GOP lawmakers question constitutionality of State Department grants to spread atheism abroad
"The Biden administration is going to make it clear that they believe one of the reasons for our success is our acceptance of atheism and humanism," said Rep. Glenn Grothman.
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Republican lawmakers are questioning the constitutionality of a Biden State Department program to fund the spread of atheism and humanism internationally.
At the end of June, a group of 15 Republican members of Congress wrote to President Joe Biden and Secretary of State Antony Blinken about a State Department funding program from April 2021 that "would award grants of up to $500,000 to organizations committed to the practice and spread of atheism and humanism, namely in South/Central Asia and in the Middle East/North Africa."
Noting that both atheism and humanism "are official belief systems," the GOP legislators wrote, "Any such program — for any religiously-identifiable group — in the United States would be unconstitutional."
One of the lawmakers, Rep. Glenn Grothman (R-Wisc.), told the John Solomon Reports podcast on Thursday that the rest of the world looks up to the United States for various reasons, such as its freedoms and material wealth, and wonders what the secret is to America's success.
"And the Biden administration is going to make it clear that they believe one of the reasons for our success is our acceptance of atheism and humanism," he said. "That's what they're going to do. That's what they're going to do with your tax dollars, you religious Americans — the Biden administration is going to take your tax dollars and promote atheism and humanism around the world."
While the program claims to promote atheism and humanism under the guise of religious freedom, "This is not 'religious freedom,'" the GOP letter argues.
The grant program, "like others we have reviewed, prioritizes atheists and humanists above all other potential recipients," the representatives wrote. "Not only does such a priority violate both the Establishment and Free Exercise Clauses, but also the No Religious Test Clause of Article VI of our nation's constitution."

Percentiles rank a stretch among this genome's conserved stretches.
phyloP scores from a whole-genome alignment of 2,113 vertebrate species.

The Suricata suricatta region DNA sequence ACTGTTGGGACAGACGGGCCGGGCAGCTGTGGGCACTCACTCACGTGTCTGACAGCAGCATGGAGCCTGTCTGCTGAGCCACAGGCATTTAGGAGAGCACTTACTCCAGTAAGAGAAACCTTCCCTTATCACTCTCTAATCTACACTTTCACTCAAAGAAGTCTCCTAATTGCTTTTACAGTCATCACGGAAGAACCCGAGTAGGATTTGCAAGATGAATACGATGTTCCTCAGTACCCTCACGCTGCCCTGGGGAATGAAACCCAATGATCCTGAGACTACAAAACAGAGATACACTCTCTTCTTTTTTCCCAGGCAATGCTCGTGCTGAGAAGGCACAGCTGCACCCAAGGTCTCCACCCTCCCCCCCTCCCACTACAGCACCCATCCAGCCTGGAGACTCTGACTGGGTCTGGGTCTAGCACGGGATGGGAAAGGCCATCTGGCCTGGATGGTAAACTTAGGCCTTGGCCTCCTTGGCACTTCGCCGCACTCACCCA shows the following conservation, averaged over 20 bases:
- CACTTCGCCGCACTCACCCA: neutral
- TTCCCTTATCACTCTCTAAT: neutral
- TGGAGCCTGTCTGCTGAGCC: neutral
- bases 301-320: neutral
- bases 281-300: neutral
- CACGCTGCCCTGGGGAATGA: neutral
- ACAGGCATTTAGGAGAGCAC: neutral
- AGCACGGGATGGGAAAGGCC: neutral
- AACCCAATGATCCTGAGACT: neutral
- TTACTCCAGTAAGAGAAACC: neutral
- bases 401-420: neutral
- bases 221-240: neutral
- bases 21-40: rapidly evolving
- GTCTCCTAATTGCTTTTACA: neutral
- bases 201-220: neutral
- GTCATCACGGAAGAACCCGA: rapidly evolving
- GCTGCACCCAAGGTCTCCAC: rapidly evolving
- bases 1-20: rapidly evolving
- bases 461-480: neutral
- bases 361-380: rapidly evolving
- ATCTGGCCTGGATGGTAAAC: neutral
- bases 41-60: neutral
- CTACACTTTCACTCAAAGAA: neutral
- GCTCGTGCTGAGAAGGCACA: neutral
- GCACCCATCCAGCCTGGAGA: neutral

The grant program would have been just as constitutionally problematic if it had promoted religious freedom for Christians in China "with the express goal being to build a corresponding missionary network," the lawmakers explained.
In a footnote, however, the letter cites a Heritage Foundation report regarding "the preeminence of faith, and Christianity in particular, in America's founding and history."
Observing that atheism has long been the shared "religion" of progressives and communists, Grothman said, "[A]s our country becomes more and more close to Communist, as we get more and more progressives in the government, I don't think it should be surprising that Joe Biden wants to educate the world that one of the reasons for our success is, apparently, our belief in atheism."
He urged the "slumbering America clergy" to "wake up" and warn Americans of the Biden administration's promotion of atheism.
If the "administration were giving out grants to promote Catholicism" or Mormonism, "the liberals would be up in arms," Grothman argued. "But when we send out grants to promote atheism, the mainstream media, the popular culture, they are quiet."
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